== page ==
When investigating potential wrongdoing, government investigators have powerful tools that they can use to obtain information. As the U.S. Attorneys’ Manual explains, one such tool is the ability to enter into non-prosecution agreements (NPAs) in exchange for cooperation from companies and individuals.
For example, if a corporate executive has valuable information to offer in a criminal investigation of his employer or other employees, the DOJ can enter into an NPA with that exec, agreeing not to prosecute him or her in order to secure the information.
When an executive becomes embroiled in a dispute with an employer, the executive tends to take it personally. And when the executive’s conflict is with the government, the executive’s sense of outrage ratchets up even more.
Case in point: the new book from former Vascular Solutions, Inc., CEO Howard Root, titled Cardiac Arrest: Five Heart-Stopping Years as a CEO On the Feds' Hit-List. As the subtitle suggests, Root spent five years under investigation by the Department of Justice in connection with allegations that his company, VSI, engaged in off-label marketing of a medical device for the treatment of varicose veins known as the “Short Kit.”
As a new administration arrives in the nation’s capital amid heightened scrutiny over conflicts between government service and personal business interests, a little-used law—the Stop Trading on Congressional Knowledge Act (the “STOCK Act”)—is deservedly getting renewed attention.
Although enacted in 2012 primarily to eliminate the then-existing doubt that insider trading prohibitions applied to congressional members and their staff, the STOCK Act also explicitly confirmed the ban on insider trading by members of the executive (and judicial) branch as well.
Sergey Aleynikov, a former computer programmer at Goldman, Sachs & Co., has been on a legal roller coaster for the past few years. In the span of few days, that roller coaster plummeted steeply—twice.
First, on January 20, 2017, the Delaware Supreme Court affirmed a trial court decision that Aleynikov could not recover advancement and indemnification for the legal expenses he is incurring in defending himself against counterclaims brought by two Goldman Sachs entities in New Jersey federal court.
Then, on January 24, a New York appellate court reinstated a jury verdict finding Aleynikov guilty of misappropriating computer code from Goldman.
An employee who is accused of participating in corporate wrongdoing can face potentially life-changing choices almost immediately. When a company learns of alleged wrongdoing, it is likely to start an internal investigation into the misconduct. As part of the investigation, attorneys or other investigators will seek to interview those with relevant knowledge, including employees who are allegedly involved in the wrongdoing.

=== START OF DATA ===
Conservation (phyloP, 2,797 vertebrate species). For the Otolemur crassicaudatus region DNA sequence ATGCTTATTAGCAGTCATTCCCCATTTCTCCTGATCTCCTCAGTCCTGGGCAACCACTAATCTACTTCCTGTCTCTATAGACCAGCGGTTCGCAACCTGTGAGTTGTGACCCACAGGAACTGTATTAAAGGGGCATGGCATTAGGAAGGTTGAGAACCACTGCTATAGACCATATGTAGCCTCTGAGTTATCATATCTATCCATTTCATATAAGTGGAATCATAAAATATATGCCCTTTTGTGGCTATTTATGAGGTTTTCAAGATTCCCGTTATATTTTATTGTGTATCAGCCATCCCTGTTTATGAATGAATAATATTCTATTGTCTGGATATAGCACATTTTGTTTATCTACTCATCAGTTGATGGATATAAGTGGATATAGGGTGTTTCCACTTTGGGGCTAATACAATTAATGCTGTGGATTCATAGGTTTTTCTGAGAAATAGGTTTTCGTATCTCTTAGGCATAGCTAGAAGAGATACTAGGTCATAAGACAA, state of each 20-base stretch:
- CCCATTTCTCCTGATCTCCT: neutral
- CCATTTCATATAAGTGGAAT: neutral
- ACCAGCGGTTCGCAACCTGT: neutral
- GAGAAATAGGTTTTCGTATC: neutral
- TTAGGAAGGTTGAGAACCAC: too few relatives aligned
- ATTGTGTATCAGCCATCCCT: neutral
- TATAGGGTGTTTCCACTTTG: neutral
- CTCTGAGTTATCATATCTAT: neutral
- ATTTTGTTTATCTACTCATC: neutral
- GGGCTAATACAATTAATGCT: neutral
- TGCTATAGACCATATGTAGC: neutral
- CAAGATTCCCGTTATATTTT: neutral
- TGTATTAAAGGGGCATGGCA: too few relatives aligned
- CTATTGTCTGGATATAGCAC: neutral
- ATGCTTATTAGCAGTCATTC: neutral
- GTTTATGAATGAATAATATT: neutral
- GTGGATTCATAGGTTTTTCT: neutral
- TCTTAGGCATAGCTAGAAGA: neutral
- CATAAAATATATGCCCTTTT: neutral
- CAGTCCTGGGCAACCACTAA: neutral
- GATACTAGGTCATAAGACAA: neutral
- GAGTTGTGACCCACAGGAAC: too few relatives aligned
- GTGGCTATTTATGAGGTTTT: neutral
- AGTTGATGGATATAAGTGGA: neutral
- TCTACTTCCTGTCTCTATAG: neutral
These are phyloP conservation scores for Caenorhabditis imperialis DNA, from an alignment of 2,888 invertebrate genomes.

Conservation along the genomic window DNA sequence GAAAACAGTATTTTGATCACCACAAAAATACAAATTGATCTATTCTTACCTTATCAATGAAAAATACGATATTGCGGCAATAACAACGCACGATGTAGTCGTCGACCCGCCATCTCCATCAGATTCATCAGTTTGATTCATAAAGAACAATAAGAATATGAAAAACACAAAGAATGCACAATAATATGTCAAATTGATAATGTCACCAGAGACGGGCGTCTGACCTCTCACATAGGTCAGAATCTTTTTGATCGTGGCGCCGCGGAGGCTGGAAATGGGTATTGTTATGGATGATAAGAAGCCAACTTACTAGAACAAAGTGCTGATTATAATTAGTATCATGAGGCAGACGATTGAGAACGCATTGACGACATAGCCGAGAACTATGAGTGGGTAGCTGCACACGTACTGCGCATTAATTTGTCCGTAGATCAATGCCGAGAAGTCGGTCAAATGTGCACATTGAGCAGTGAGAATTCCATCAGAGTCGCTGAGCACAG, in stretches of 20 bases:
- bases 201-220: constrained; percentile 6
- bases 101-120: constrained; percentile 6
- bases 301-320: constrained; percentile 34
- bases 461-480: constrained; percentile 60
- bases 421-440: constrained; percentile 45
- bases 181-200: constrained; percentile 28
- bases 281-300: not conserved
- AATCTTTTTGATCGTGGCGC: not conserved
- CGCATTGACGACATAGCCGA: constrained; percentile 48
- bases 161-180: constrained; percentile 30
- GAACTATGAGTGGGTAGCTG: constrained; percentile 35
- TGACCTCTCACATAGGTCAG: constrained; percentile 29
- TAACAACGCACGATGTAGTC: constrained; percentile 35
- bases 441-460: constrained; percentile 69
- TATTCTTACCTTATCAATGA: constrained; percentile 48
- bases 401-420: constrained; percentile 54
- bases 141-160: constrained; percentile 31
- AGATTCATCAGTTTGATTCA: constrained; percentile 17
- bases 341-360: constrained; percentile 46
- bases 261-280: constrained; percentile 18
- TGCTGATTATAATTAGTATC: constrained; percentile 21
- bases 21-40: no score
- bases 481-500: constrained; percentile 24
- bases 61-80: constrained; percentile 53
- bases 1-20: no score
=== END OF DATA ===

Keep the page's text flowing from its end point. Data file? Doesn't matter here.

When that happens, the employees face a critical choice: do I stay silent, or do I talk to the investigators? If the employees refuse to talk, they could be fired; if they do talk, the government could use their statements against them in a criminal case.
When a company learns that its employees may have done something unlawful, it should try to get the facts and figure out whether wrongdoing actually occurred. One way to do this is to conduct an internal investigation, in which attorneys or other investigators collect documents and interview employees to gather information about what happened.
But what happens when employees refuse to cooperate? Can they be fired and denied severance benefits that would otherwise have been due?
When the Department of Justice announces new guidance for individual and corporate prosecutions, the white collar bar takes notice.
Thus, in September 2015, when the Department of Justice released a memorandum titled “Individual Accountability for Corporate Wrongdoing”—now colloquially known as “the Yates Memo” because it was authored by Deputy Attorney General Sally Yates—almost everyone had something to say about it.
The Yates Memo seeks to increase the emphasis on individual accountability for corporate wrongdoing from the outset of a government investigation. It sets forth six steps to strengthen pursuit of individuals by criminal and civil prosecutors, including requiring corporations to lay out all relevant facts related to individual misconduct in order to obtain cooperation credit.
In our last post, we discussed the recent decision Luis v. United States, in which the Supreme Court held that innocent assets are out of the government’s reach prior to trial. Justice Elena Kagan’s short but notable dissent in Luis addressed the issue of whether the government should be able to reach a defendant’s assets at all, allegedly “tainted” or not, prior to conviction.
Every defendant is presumed innocent until proven guilty in a court of law. And the Sixth Amendment to the Constitution provides a defendant has the right to counsel of his or her own choosing. These rights are foundational to our criminal justice system.
However, prior to the Supreme Court’s decision yesterday in Luis v. United States, the government was able to undermine these basic rights. In cases involving conspiracy, healthcare fraud, and banking fraud, federal statutes allowed the government to seek a pretrial restraining order preventing defendants from using their innocently obtained assets to retain counsel.
In my last post, I boldly predicted a possible winner—a dark horse if you will—emerging from the new Department of Justice policy announced by Deputy Attorney General Sally Yates and immortalized in the so-called Yates memo.
But this post is less optimistic. Today, I’m talking about the sure loser post-Yates: the upper-middle executive.
Or, as Ms. Yates memorably described to The New York Times, the Vice President in Charge of Going to Jail.
What does the Yates memo do to squeeze the upper-middle executive like never before?